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U.S. population now 300 million and growing

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(CNN) -- The United States became a nation of 300 million people Tuesday morning, the U.S. Census Bureau estimates.

Fueled by an estimated net gain of one person every 11 seconds, America -- the world's third most populous country -- joined China and India with populations greater than 300 million.

The main reason is simple: Births outnumber deaths. According to the Census Bureau, a child is born every seven seconds, but a death occurs every 13 seconds.

But immigration also plays a role. The Census Bureau estimates that a migrant enters the country every 31 seconds.

America claimed 100 million people in 1915 but didn't reach 200 million until 1967. The 400 millionth person is likely to arrive in 2043, according to the Census Bureau.

Flight to South, West

Since 1967, the American population has undergone several demographic changes. Americans have moved out of the Northeast and Midwest and into the West and the South, according to the Washington-based Population Reference Bureau.

For instance, in 1967, Phoenix, Arizona, had a population just shy of 440,000, according to the Census Bureau. By 2006, the city had 1.5 million residents and was the sixth most populous in the nation. Florida in 1967 had a population of 6.2 million; the Sunshine State now boasts 17.8 million people.

"The West surpassed the Northeast in total population back in 2000 and is projected to overtake the Midwest region before 2030," said Linda Jacobsen, director of domestic programs for the Population Reference Bureau, told reporters Wednesday in an online discussion. "The South will continue to have the largest population of any region through 2030."

In addition, American suburbs have seen steady growth -- between 1970 and 2000, the percentage of the total population living in suburbs grew from 38 percent to 50 percent.

Despite the larger population, however, there are fewer large households in the United States. In 1970, less than 18 percent of households consisted of just one person. During the next 30 years, one-person households increased to nearly 26 percent of the total population.

The change is fueled by both young and old; young people may delay getting married and choose to live on their own, while older people who are divorced or widowed also live alone rather than remarry.

"As men and especially women live longer and are healthier and are able to live independently, the share of households that consist of a person living alone will likely continue to increase," Jacobsen said in a report tied to the attainment of the 300 million mark.

And classifying households is not as easy as it may have been in previous years, Jacobsen noted in the report. A household with a mother, a child and the mother's boyfriend, for instance, might not be classified as a family, the Population Reference Bureau said.

Meanwhile, married-couple households have dropped from nearly 75 percent in 1967 to 50 percent today. And nonfamily households have increased from 17 percent to 33 percent.

Other points noted by the Census Bureau include more women in the workforce and better-educated Americans.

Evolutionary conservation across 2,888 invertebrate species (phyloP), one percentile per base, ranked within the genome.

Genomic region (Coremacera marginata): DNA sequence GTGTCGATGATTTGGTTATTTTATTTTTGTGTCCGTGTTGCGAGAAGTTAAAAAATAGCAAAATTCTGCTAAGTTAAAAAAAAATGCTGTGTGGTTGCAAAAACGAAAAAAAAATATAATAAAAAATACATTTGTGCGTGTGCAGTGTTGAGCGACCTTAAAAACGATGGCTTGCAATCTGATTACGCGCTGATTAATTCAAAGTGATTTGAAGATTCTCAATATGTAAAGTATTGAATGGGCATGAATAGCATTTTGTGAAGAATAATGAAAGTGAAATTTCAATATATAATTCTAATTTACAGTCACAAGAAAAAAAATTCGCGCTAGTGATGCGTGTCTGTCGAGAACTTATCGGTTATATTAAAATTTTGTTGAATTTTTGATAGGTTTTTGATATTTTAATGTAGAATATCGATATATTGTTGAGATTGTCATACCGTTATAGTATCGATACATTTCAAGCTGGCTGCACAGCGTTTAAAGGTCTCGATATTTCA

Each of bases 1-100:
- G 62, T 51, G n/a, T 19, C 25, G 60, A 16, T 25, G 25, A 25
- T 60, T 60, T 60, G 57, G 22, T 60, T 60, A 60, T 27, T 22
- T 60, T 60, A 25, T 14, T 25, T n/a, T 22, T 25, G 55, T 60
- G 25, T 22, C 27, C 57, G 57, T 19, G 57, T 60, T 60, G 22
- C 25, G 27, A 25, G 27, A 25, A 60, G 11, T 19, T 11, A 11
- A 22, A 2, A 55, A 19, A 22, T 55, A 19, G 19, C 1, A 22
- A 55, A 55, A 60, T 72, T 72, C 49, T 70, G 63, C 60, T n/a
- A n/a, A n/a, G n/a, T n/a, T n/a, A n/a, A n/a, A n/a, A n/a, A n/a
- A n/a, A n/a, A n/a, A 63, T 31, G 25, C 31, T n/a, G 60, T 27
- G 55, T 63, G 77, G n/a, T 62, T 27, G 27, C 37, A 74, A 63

Immigrants bypassing 'gateway states'

Migration is playing an increasing factor in population statistics and is projected to continue to do so. According to the Census Bureau, there were 9.7 million foreign-born people in the country in 1967. By 2004, that number had mushroomed to 34.3 million -- 12 percent of the total population.

"Immigration is certainly contributing to the increasing racial and ethnic diversity of the U.S. population," Jacobsen said Wednesday. "The share of the population who will be Asian and the share who will be Hispanic is projected to double between 2000 and 2050."

However, she said, "it is important to note that the share of the population that was foreign-born was higher [13 percent to 15 percent] during the whole period from 1860 to 1920 than it is today. One pattern that is different today is that immigrants are increasingly dispersed in communities across the U.S."

The Population Reference Bureau noted in its report that traditional "gateway" states such as New York, New Jersey, California, Texas and Florida have long been a "first stop" for immigrants.

"But increasingly, immigrants don't go to traditional gateway states at all," Jacobsen said. Some go directly to relatives in destinations such as North Carolina, Nevada and Georgia.

Although the majority of current immigrants are Mexican, Jacobsen said Wednesday that a proposal to build a fence along the Mexican border would not slow population growth -- "not in the short term."

"Hispanics in the U.S., especially Mexicans, have higher fertility rates than non-Hispanic whites," she said. "Even if no additional immigrants came across the border in the next few years, population would continue to grow in the U.S. because of this built-in momentum."

Impact on the environment

Although the nation's growth rate is larger than that of any other industrialized country in the world, it remains slower than that of developing countries, including India and China, she said.

The country's burgeoning population is having an adverse effect on the environment, Jacobsen said.

Land is being developed at twice the rate of population growth, and some of the nation's fastest-growing regions are in the Western dry areas, which affects water resources.

Air pollution is a problem in larger cities, she said, and poor air quality may contribute to increased health problems among children and the elderly.

Energy is also a concern; the United States consumes a quarter of the world's energy and is the single largest emitter of carbon dioxide in the world.



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